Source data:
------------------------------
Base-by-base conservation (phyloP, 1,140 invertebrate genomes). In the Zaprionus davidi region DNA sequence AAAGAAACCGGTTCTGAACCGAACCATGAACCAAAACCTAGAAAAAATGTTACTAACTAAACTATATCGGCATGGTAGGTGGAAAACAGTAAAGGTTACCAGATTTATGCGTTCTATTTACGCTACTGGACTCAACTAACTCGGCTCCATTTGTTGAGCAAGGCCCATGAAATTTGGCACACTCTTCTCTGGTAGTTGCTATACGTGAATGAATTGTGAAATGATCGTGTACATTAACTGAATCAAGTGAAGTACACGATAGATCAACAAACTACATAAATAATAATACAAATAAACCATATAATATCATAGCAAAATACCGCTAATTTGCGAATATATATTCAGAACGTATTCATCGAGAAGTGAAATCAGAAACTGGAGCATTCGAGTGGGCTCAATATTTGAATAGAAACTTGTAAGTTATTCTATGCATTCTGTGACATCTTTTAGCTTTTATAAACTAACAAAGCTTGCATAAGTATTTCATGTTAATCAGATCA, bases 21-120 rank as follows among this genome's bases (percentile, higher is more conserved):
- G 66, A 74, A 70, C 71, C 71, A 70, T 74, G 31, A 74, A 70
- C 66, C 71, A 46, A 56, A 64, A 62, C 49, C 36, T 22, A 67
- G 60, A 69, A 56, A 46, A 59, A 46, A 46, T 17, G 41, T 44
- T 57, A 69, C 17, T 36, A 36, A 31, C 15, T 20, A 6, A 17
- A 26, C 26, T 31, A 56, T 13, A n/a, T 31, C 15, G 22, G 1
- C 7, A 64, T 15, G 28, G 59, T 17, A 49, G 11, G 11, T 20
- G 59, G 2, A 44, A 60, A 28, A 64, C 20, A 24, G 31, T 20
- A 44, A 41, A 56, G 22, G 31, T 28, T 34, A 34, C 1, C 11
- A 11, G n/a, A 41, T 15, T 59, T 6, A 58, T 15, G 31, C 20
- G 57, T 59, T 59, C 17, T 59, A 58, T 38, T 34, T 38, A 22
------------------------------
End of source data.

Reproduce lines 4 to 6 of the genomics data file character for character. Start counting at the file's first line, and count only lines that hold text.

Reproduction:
- G 60, A 69, A 56, A 46, A 59, A 46, A 46, T 17, G 41, T 44
- T 57, A 69, C 17, T 36, A 36, A 31, C 15, T 20, A 6, A 17
- A 26, C 26, T 31, A 56, T 13, A n/a, T 31, C 15, G 22, G 1